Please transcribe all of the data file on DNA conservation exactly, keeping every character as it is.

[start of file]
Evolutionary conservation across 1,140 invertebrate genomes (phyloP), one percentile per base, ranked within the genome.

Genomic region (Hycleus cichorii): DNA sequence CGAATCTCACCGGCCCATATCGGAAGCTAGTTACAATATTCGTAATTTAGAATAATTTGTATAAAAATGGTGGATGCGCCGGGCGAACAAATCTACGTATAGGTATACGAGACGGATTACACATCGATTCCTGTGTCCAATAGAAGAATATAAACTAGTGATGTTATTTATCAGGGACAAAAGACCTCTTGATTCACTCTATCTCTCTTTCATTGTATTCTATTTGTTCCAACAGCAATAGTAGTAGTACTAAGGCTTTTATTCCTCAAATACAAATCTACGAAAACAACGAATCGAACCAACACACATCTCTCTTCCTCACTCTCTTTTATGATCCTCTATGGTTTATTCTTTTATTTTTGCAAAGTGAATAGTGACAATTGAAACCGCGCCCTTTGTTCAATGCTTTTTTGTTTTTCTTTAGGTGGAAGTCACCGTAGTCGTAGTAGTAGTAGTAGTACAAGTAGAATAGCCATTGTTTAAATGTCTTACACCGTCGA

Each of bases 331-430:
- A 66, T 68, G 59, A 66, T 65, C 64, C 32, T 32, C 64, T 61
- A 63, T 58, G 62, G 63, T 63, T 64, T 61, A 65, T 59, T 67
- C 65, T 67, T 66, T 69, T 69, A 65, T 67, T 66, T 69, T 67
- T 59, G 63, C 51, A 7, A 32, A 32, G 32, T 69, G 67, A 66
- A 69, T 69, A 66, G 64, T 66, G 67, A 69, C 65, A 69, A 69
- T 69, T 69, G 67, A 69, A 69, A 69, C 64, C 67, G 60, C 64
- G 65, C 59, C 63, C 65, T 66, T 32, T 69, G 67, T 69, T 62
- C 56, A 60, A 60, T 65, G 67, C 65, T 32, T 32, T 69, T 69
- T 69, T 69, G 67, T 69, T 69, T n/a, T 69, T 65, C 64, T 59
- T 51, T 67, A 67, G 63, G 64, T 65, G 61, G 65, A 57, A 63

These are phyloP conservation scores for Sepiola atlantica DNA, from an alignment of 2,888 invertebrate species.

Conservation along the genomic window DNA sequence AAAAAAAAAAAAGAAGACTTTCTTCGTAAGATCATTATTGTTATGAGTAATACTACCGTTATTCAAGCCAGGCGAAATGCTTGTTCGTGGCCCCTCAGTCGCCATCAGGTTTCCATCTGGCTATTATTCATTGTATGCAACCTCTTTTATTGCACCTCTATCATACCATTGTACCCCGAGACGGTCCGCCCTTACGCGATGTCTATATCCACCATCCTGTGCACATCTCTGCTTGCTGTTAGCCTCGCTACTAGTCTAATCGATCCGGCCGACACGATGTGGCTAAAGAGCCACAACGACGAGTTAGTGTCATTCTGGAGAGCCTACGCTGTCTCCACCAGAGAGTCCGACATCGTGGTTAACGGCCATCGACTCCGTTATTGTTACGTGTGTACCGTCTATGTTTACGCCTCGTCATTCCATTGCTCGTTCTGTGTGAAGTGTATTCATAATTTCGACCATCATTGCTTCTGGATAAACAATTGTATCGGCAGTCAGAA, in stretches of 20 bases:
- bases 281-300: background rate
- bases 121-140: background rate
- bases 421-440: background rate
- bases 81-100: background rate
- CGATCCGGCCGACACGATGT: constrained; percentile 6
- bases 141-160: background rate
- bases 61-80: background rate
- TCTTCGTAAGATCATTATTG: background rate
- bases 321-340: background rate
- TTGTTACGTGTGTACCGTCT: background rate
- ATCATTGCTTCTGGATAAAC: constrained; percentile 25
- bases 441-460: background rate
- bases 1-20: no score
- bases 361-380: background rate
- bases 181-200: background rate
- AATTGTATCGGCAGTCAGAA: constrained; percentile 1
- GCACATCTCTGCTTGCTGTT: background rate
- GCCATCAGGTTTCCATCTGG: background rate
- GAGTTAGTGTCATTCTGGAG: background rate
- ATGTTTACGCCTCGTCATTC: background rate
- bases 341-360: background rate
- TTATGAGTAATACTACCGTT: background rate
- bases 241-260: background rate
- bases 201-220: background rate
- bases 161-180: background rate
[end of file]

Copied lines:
Evolutionary conservation across 1,140 invertebrate genomes (phyloP), one percentile per base, ranked within the genome.

Genomic region (Hycleus cichorii): DNA sequence CGAATCTCACCGGCCCATATCGGAAGCTAGTTACAATATTCGTAATTTAGAATAATTTGTATAAAAATGGTGGATGCGCCGGGCGAACAAATCTACGTATAGGTATACGAGACGGATTACACATCGATTCCTGTGTCCAATAGAAGAATATAAACTAGTGATGTTATTTATCAGGGACAAAAGACCTCTTGATTCACTCTATCTCTCTTTCATTGTATTCTATTTGTTCCAACAGCAATAGTAGTAGTACTAAGGCTTTTATTCCTCAAATACAAATCTACGAAAACAACGAATCGAACCAACACACATCTCTCTTCCTCACTCTCTTTTATGATCCTCTATGGTTTATTCTTTTATTTTTGCAAAGTGAATAGTGACAATTGAAACCGCGCCCTTTGTTCAATGCTTTTTTGTTTTTCTTTAGGTGGAAGTCACCGTAGTCGTAGTAGTAGTAGTAGTACAAGTAGAATAGCCATTGTTTAAATGTCTTACACCGTCGA

Each of bases 331-430:
- A 66, T 68, G 59, A 66, T 65, C 64, C 32, T 32, C 64, T 61
- A 63, T 58, G 62, G 63, T 63, T 64, T 61, A 65, T 59, T 67
- C 65, T 67, T 66, T 69, T 69, A 65, T 67, T 66, T 69, T 67
- T 59, G 63, C 51, A 7, A 32, A 32, G 32, T 69, G 67, A 66
- A 69, T 69, A 66, G 64, T 66, G 67, A 69, C 65, A 69, A 69
- T 69, T 69, G 67, A 69, A 69, A 69, C 64, C 67, G 60, C 64
- G 65, C 59, C 63, C 65, T 66, T 32, T 69, G 67, T 69, T 62
- C 56, A 60, A 60, T 65, G 67, C 65, T 32, T 32, T 69, T 69
- T 69, T 69, G 67, T 69, T 69, T n/a, T 69, T 65, C 64, T 59
- T 51, T 67, A 67, G 63, G 64, T 65, G 61, G 65, A 57, A 63

These are phyloP conservation scores for Sepiola atlantica DNA, from an alignment of 2,888 invertebrate species.

Conservation along the genomic window DNA sequence AAAAAAAAAAAAGAAGACTTTCTTCGTAAGATCATTATTGTTATGAGTAATACTACCGTTATTCAAGCCAGGCGAAATGCTTGTTCGTGGCCCCTCAGTCGCCATCAGGTTTCCATCTGGCTATTATTCATTGTATGCAACCTCTTTTATTGCACCTCTATCATACCATTGTACCCCGAGACGGTCCGCCCTTACGCGATGTCTATATCCACCATCCTGTGCACATCTCTGCTTGCTGTTAGCCTCGCTACTAGTCTAATCGATCCGGCCGACACGATGTGGCTAAAGAGCCACAACGACGAGTTAGTGTCATTCTGGAGAGCCTACGCTGTCTCCACCAGAGAGTCCGACATCGTGGTTAACGGCCATCGACTCCGTTATTGTTACGTGTGTACCGTCTATGTTTACGCCTCGTCATTCCATTGCTCGTTCTGTGTGAAGTGTATTCATAATTTCGACCATCATTGCTTCTGGATAAACAATTGTATCGGCAGTCAGAA, in stretches of 20 bases:
- bases 281-300: background rate
- bases 121-140: background rate
- bases 421-440: background rate
- bases 81-100: background rate
- CGATCCGGCCGACACGATGT: constrained; percentile 6
- bases 141-160: background rate
- bases 61-80: background rate
- TCTTCGTAAGATCATTATTG: background rate
- bases 321-340: background rate
- TTGTTACGTGTGTACCGTCT: background rate
- ATCATTGCTTCTGGATAAAC: constrained; percentile 25
- bases 441-460: background rate
- bases 1-20: no score
- bases 361-380: background rate
- bases 181-200: background rate
- AATTGTATCGGCAGTCAGAA: constrained; percentile 1
- GCACATCTCTGCTTGCTGTT: background rate
- GCCATCAGGTTTCCATCTGG: background rate
- GAGTTAGTGTCATTCTGGAG: background rate
- ATGTTTACGCCTCGTCATTC: background rate
- bases 341-360: background rate
- TTATGAGTAATACTACCGTT: background rate
- bases 241-260: background rate
- bases 201-220: background rate
- bases 161-180: background rate